|Adult ADHD Home||Organization Skills||ADHD in Women|
|Signs & Symptoms||ADHD Jobs||ADHD in College|
|Relationship Problems||Time Management||Young Adults|
|ADHD Apps & Tools||Health, Sleep, Stress||ADHD Adult Blogs|
|ADHD Parenting Home||Parenting Strategies||Talking About ADHD|
|Oppositional Defiant||Health & Nutrition||Sleep|
|Discipline Problems||Organization Skills||Routines That Work|
|ADHD Teens||Social Skills||Parenting Blogs|
|ADHD Treatment Home||Treating Your Child||Adderall|
|ADHD Medications||Side Effects||Daytrana|
|Alternative Treatments||Treatment Options||Strattera|
|The ADHD Diet||Medication Reviews||Vyvanse|
|ADHD/LD School Home||Organization Skills||Behavior at School|
|Teachers’ Guide||Sports & Activities||Working with School|
|School Accommodations||Learning Disabilities||High School|
|IEP/504 Plan||Homework Help||Working Memory|
|ADHD Diagnosis Home||ADHD Self Tests||Learning Disabilities|
|Signs of ADHD||Executive Function||Related Conditions|
|Types of ADHD||Getting a Diagnosis||ADHD Myths|
|Hypersensitivity||ADHD in Women||Anxiety & Depression|
|Find a Professional|
|Give a Gift|
Appropriate Dose of Medication
"My eight-year-old son is taking 17.5 mg of a slow-release stimulant, and has become very irritable. He weighs about 50 pounds. Is his dosage too high — and is this behavior change normal?"
The dose of an ADHD medication is not based on a child's age or body weight but on on how quickly each child with attention deficit disorder metabolizes the ADHD medication. Thus, some children need 5 mg and others need 10 mg or 15 mg or 20 mg. We start at a low dose and slowly increase it until we get good results. I suspect that this is what your family doctor did.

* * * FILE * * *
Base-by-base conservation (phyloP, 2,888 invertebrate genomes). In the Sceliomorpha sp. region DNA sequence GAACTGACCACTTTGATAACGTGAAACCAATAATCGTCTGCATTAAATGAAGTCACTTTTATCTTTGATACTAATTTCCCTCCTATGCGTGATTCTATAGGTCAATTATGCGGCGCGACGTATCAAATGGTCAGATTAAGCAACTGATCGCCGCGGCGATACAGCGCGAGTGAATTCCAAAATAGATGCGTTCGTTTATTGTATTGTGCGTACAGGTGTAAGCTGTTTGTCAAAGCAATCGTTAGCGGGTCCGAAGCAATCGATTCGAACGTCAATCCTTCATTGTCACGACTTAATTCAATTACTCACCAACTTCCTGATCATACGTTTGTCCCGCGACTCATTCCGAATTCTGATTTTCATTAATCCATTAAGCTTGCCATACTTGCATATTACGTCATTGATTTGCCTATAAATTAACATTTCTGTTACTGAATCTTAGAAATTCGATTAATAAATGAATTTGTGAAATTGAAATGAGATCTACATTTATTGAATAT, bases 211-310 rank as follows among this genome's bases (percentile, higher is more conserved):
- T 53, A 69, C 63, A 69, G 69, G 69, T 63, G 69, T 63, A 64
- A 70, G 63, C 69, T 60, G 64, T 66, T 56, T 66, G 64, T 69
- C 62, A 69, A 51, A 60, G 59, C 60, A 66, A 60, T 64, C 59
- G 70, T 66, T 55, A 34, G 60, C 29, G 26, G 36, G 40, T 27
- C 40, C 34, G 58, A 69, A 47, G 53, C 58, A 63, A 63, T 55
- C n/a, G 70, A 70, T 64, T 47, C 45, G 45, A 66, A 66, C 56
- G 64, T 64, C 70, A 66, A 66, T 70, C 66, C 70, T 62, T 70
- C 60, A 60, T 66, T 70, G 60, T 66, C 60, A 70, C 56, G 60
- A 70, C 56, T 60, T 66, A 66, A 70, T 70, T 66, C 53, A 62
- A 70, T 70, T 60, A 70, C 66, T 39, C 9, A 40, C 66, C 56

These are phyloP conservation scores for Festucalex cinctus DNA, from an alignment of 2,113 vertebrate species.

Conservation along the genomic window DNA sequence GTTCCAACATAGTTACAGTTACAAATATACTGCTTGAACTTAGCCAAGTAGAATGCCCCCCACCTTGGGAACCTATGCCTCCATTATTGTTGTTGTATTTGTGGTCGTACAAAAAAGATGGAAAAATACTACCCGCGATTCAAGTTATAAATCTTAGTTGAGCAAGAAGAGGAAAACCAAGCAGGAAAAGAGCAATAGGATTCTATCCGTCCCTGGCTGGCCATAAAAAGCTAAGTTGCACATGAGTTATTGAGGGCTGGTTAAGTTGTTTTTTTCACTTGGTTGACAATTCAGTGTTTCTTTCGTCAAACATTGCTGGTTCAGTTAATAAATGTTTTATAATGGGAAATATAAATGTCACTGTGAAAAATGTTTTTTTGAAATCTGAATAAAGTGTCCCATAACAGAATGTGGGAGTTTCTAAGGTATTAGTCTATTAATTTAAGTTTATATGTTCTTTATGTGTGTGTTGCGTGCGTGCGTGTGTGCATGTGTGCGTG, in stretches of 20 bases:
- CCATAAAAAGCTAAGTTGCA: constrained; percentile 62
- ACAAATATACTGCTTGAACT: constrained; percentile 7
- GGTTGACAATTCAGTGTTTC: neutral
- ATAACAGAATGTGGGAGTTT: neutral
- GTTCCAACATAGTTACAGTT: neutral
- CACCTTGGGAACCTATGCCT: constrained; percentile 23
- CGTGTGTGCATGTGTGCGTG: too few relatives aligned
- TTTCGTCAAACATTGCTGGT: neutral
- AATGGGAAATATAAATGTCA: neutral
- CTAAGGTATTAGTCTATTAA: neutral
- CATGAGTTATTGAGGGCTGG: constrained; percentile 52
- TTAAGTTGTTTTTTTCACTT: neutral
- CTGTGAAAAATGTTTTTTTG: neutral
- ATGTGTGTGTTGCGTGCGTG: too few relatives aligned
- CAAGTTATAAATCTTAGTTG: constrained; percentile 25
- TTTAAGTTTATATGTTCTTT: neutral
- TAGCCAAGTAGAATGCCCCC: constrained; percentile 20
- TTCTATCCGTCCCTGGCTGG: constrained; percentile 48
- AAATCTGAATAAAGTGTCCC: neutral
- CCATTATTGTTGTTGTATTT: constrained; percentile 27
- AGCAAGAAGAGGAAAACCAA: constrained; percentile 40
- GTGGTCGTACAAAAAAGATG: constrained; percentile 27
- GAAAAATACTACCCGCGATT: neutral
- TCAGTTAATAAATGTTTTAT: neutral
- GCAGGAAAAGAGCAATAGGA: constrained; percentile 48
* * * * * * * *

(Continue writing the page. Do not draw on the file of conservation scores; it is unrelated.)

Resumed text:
There are two side effects that indicate that the dose of a stimulant is too high. One is becoming emotionally fragile; he or she becomes more irritable or tearful. The other is becoming too focused; the child appears to be in a cloud or "spacey." Parents report that the medication flattened his or her personality and taken away humor. The fact that he is irritable on the current dose of Ritalin suggests that the dose needs to be decreased.
Larry Silver, M.D., is the author of Dr. Larry Silver's Advice to Parents on AD/HD and The Misunderstood Child: Understanding and Coping with Your Child's Learning Disabilities. He is also a clinical professor of psychiatry at Georgetown Medical Center in Washington, D.C.